Fragments from War by EM
Our correspondent has not been in touch much recently. From incomplete news media reports, we know there have been assaults in his area. When there are assaults, standard procedure at military bases is to shut down all non-essential communications, which means no phone calls or Internet access. This prevents the news media/families/others from receiving thousands of bits of very possibly incorrect information from personnel who speak from hearsay, gossip, emotion, etc. Sometimes the shut down lasts several days while the facts are sorted out and then distributed. No news is the best news.
So we wait, and….
Our correspondent reports that falafel sandwich shops are everywhere. The other day he and a patrol of 30 soldiers walked past one, and it being lunch time, and their MRE-jaded palats yearning for something exotic, decided to spread some foreign economic assistance around. They placed an order for 30 sandwiches– the sandwiches consist of 3-4 little fried bean meal balls with onions, tomato, parsley and secret sauce in a pita pocket– the Big Mac of Iraq. The shop owner was delighted.
As reported here before, soldiers regularly spend money in shops buying drinks, sandwiches, sweets, etc. as a practical matter and to promote good international relations. Our correspondent has never gotten sick from this road food, and reports the shops are quite health conscious, with the preparers wearing latex gloves when handling the food. Maybe the local chamber of commerce runs classes in how to appeal to soldiers.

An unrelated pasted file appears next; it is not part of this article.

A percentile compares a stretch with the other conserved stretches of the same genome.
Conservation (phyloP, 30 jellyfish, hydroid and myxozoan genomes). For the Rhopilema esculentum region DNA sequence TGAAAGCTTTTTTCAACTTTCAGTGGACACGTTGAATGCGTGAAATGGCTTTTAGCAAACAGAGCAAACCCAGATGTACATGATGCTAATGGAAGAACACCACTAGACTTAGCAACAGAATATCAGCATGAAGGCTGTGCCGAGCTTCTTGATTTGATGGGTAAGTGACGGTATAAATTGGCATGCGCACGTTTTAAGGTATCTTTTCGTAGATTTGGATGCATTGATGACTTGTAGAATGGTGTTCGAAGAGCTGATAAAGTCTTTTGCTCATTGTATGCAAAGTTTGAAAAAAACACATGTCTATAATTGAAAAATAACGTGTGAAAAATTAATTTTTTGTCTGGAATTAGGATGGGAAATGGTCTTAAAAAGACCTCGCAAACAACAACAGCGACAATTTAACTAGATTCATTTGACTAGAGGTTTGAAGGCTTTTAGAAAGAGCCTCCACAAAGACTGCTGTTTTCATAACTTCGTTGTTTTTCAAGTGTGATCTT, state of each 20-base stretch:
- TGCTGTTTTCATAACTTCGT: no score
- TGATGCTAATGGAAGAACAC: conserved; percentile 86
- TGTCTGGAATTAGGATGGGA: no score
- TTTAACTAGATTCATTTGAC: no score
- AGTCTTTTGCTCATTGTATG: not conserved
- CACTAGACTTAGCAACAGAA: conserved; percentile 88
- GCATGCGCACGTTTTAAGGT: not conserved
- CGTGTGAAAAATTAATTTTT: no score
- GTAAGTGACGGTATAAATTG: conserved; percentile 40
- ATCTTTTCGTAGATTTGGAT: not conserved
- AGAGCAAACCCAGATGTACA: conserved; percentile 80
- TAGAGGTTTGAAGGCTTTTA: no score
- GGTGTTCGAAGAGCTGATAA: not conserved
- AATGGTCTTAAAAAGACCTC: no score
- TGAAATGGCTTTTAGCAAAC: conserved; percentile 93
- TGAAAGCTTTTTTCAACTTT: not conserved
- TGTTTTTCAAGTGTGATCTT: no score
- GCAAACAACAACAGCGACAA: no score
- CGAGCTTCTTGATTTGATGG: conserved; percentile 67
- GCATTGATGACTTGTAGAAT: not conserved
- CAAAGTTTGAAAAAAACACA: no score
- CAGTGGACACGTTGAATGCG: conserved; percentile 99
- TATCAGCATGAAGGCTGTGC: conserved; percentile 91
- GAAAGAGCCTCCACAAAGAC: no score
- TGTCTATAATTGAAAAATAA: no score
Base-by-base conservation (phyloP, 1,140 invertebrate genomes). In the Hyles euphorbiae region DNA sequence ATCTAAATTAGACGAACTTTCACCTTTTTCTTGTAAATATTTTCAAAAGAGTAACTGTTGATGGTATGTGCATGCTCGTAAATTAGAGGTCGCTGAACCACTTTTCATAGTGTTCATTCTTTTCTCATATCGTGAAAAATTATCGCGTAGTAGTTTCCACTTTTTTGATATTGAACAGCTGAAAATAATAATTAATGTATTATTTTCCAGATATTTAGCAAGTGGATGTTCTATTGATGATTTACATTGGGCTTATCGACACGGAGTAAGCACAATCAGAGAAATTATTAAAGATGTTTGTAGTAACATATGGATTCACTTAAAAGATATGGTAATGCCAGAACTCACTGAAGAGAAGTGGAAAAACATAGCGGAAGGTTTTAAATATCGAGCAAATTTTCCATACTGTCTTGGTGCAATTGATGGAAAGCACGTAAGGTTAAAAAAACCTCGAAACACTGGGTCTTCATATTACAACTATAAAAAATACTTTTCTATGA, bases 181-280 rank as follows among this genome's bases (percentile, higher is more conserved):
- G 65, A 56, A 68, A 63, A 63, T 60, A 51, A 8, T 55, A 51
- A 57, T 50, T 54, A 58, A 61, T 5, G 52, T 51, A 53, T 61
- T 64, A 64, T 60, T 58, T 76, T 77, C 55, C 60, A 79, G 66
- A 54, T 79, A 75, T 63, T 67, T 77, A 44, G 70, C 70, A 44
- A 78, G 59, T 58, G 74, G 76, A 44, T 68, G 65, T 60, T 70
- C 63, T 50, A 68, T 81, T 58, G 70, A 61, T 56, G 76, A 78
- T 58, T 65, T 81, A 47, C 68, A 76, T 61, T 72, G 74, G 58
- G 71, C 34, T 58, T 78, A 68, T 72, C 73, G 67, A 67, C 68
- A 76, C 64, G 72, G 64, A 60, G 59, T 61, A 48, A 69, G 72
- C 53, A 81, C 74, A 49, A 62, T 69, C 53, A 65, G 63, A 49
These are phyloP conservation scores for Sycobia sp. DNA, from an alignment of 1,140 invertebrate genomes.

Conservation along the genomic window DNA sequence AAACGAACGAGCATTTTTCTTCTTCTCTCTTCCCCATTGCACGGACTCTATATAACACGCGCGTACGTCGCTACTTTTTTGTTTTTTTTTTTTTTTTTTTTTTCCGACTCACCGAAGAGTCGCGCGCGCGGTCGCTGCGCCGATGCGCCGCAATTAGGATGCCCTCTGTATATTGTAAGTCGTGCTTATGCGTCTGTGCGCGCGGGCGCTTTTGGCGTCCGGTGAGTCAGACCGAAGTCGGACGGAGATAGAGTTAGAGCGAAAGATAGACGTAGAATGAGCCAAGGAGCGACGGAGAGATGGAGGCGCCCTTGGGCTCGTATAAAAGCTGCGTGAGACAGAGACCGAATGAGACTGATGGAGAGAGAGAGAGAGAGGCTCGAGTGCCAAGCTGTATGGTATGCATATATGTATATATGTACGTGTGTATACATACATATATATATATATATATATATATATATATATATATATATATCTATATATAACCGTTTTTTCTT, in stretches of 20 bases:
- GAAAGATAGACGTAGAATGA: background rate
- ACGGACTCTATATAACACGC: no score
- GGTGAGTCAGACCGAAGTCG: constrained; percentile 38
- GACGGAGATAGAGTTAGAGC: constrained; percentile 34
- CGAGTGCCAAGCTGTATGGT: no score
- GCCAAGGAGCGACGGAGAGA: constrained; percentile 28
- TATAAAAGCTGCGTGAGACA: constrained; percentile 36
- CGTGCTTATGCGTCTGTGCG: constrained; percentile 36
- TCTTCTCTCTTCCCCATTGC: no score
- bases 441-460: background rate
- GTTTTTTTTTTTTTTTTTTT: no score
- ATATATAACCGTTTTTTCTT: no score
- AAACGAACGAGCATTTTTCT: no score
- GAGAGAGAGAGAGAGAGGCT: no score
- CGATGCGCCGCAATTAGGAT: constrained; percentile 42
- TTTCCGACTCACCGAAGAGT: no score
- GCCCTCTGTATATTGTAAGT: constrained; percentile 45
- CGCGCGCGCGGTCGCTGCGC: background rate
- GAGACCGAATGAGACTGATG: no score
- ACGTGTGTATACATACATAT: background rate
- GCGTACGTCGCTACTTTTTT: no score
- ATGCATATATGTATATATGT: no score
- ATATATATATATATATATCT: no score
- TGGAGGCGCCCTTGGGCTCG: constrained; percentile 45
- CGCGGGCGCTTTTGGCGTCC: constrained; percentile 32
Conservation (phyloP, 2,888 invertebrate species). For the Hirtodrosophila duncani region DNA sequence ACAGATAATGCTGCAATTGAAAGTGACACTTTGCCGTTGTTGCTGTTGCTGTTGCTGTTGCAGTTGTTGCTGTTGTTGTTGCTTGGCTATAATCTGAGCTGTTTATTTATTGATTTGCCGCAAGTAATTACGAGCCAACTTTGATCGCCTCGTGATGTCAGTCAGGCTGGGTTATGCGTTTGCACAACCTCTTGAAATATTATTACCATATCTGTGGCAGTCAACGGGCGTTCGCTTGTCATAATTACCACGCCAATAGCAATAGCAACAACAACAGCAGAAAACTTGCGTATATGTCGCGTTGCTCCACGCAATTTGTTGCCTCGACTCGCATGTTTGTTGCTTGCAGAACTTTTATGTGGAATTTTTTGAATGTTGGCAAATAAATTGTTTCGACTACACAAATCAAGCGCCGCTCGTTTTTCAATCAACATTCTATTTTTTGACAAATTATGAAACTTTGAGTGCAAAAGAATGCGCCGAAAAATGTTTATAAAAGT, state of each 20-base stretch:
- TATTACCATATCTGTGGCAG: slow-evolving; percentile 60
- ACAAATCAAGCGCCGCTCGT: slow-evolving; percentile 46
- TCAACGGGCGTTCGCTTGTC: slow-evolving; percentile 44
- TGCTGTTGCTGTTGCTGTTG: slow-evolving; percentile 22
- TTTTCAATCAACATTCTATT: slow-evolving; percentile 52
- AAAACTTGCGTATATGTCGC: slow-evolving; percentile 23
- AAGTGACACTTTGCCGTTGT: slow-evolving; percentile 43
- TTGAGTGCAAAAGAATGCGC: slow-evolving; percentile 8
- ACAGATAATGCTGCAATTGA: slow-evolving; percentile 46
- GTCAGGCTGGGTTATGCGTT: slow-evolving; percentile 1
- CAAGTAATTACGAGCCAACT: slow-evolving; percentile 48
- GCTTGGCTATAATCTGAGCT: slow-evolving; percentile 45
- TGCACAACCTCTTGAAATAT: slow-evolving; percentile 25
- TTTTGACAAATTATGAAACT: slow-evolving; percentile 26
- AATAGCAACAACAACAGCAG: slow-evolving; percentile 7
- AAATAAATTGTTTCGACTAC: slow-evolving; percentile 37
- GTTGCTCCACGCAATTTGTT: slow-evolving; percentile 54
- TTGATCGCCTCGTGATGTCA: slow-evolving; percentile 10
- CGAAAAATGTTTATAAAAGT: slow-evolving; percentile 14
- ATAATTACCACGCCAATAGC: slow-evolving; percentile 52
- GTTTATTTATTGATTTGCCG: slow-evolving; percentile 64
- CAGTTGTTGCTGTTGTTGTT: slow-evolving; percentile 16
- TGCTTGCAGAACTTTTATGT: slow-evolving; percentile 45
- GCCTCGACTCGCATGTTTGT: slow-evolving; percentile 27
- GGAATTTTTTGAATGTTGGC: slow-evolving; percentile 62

Sometimes the order is so large that the owners have to slip out the back to buy supplies at the corner grocer. But the troops are patient and grateful for the rest. It would be impolite to complain or leave because of having to wait a few minutes longer.
Our correspondent telephoned Saturday. Indeed, there were troubles at his base. A recent blog entry from a journalist embedded at the base said one soldier had been killed and 24 rockets hit the base. Our correspondent expressed surprise that so many rockets had hit. Didn’t seem like it at the time. You never know for sure, but it’s amazing how little gets into the mainstream media.